The final presidential debate is scheduled for next Thursday. If it takes place, and that’s by no means a given, Belmont University in Nashville, Tennessee, will host. Kristen Welker, NBC’s White House correspondent and co-anchor of “Weekend Today,” is set to moderate. She has named six debate topics: COVID-19, American families, race in America, climate change, national security, and leadership.
Yes, it almost seems as if everyone is suing everyone else over voting rules this year. Thankfully, the SCOTUS blog has created a 2020 Election Litigation Tracker to help you follow who’s suing whom over what. The blog has lot of entries. For its part, FiveThirtyEight.com is running a live blog with updates on voting problems.
California’s state Republican Party acknowledged that it had set up unofficial mail-in ballot collection boxes in several California counties. California’s secretary of state, a Democrat, sent party officials a cease-and-desist letter, and California’s attorney general, also a Democrat, warned that those responsible for setting up the collection boxes could be charged with vote tampering. Republican Party officials said, however, that they would not comply with the state’s demand. They argued that the boxes were permissible under California’s “ballot harvesting” law, which allows groups to collect ballots for delivery to election officials. Trump urged the California Republican Party to “fight on” using the illegal drop boxes.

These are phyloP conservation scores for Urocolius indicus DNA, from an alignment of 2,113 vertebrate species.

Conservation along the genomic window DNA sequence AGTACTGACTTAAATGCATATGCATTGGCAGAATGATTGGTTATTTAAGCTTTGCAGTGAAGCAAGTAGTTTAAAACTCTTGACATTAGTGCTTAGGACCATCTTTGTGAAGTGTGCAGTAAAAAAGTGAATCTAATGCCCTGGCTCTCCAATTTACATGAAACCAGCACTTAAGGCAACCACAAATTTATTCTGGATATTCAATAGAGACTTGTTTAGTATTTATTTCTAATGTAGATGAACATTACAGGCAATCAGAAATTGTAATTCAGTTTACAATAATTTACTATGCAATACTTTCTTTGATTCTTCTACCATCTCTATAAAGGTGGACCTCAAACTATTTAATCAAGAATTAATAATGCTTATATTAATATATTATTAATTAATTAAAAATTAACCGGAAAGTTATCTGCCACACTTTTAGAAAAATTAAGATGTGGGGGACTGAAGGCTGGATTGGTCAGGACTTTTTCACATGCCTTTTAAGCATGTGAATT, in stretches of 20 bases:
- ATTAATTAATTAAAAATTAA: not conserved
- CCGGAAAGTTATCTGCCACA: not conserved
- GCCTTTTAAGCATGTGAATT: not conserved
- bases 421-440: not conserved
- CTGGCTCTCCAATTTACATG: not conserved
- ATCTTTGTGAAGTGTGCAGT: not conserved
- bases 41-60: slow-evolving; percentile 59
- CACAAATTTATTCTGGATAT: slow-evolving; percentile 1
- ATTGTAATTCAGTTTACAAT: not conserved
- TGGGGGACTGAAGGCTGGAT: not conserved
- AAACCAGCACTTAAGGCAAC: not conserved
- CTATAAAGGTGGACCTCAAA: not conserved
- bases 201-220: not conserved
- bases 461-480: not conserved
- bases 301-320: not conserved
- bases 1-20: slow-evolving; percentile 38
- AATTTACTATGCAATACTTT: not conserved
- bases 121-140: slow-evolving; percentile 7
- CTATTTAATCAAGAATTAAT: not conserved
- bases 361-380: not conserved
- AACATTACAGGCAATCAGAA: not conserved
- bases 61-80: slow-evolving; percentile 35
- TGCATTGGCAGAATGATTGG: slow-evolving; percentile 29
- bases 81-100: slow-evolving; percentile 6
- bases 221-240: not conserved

Forty-four states are reporting early voting statistics. So far more than twenty-two million ballots have been cast. That’s slightly more than 16 percent of the total votes cast in 2016. In comparison, at this point in the 2016 race, states reported receiving about 1.4 million ballots. It’s conceivable that for the first time in U.S. history that a majority of voters will cast their vote before Election Day.
As of tomorrow, all fifty states and Washington, D.C., will have begun sending out mail-in ballots. Five states—Idaho, Illinois, Massachusetts, Pennsylvania, South Dakota—have voter registration deadlines next week. If you are looking to vote by mail or online, you must register in Michigan or Wyoming by October 19, Utah by October 23, or Iowa by October 24, though each of those states offer in-person same-day voter registration at the polls.
Eight states have a deadline next week to request your mail-in ballot. The deadlines are October 20, 21, and 22 for New Mexico, Missouri, and Indiana, respectively, and October 23 for Virginia, Texas, Nebraska, Idaho, and Arizona.
Election Day is just eighteen days away.
Margaret Gach and Anna Shortridge assisted in the preparation of this post.